Letts said she hated to exit Santa Monica on a pessimistic note, but the statistics make it hard to do otherwise.

She noted that the cost and availability of housing for low-to-moderate income people tends to be worse in California than most other states. But the picture is even darker in Los Angeles County, where median rents soared more than 20 percent between 2000 and 2012 while median income dropped 8 percent, according a recent study by the California Housing Partnership Corporation.

Santa Monica’s median income is $75,000.

In Santa Monica, only about 17,000 of the city’s approximately 52,000 residential units – most of them rentals – remain affordable to those who earn low to moderate incomes. Major changes at the state level for local rent-control laws are tied to the loss of about 500 such units each year in Santa Monica.

As of 2014, less than a third of Santa Monica’s housing could be afforded by low and middle-income earners, half the amount available to them in 1998, statistics show.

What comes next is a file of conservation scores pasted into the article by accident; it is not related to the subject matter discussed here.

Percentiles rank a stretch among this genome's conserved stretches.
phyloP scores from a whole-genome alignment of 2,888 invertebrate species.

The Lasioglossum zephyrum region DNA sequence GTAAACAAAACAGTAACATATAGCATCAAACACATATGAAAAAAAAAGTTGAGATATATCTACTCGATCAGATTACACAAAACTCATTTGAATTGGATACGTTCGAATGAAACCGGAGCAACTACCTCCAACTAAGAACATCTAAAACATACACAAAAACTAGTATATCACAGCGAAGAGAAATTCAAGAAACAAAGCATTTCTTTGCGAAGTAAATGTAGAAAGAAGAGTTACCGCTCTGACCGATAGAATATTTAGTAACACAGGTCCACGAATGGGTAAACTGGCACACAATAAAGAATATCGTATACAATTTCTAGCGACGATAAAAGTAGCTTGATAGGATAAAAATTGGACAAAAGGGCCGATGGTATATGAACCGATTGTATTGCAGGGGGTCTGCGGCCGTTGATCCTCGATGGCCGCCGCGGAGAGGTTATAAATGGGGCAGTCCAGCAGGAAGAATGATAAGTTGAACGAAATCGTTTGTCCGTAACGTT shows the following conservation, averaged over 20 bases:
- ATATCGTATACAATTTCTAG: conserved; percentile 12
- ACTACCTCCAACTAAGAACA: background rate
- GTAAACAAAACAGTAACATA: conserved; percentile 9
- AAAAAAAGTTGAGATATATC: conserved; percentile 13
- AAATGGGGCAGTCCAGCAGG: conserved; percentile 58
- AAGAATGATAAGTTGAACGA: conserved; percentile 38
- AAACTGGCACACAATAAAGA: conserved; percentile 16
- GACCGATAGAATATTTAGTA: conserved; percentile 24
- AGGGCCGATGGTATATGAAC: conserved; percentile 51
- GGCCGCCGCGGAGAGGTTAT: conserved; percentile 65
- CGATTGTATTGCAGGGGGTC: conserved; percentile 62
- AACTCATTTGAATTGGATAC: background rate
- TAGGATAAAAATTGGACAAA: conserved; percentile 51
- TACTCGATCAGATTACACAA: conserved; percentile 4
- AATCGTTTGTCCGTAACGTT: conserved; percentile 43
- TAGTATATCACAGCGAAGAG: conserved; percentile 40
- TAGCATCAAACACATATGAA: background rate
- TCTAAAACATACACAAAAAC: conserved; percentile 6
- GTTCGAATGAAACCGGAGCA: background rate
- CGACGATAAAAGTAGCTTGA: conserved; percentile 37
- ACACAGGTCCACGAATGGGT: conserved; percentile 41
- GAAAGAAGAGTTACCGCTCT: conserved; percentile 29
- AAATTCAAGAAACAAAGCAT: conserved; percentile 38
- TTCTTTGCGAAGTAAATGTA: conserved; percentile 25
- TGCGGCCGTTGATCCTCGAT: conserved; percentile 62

Voters in Santa Monica ushered in rent control in April of 1979, again due mainly to rapidly rising rents. But the City has suffered major blows, including two that date back decades but are still being felt, officials said.

First, the Ellis Act of 1985 gave rent-controlled landlords in California the right to go out of the rental business by converting properties into condominiums. Evictions due to the law soared by 75 percent between 2013 and 2014 alone, according to a recent report by the Anti-Eviction Mapping Project, based in San Francisco.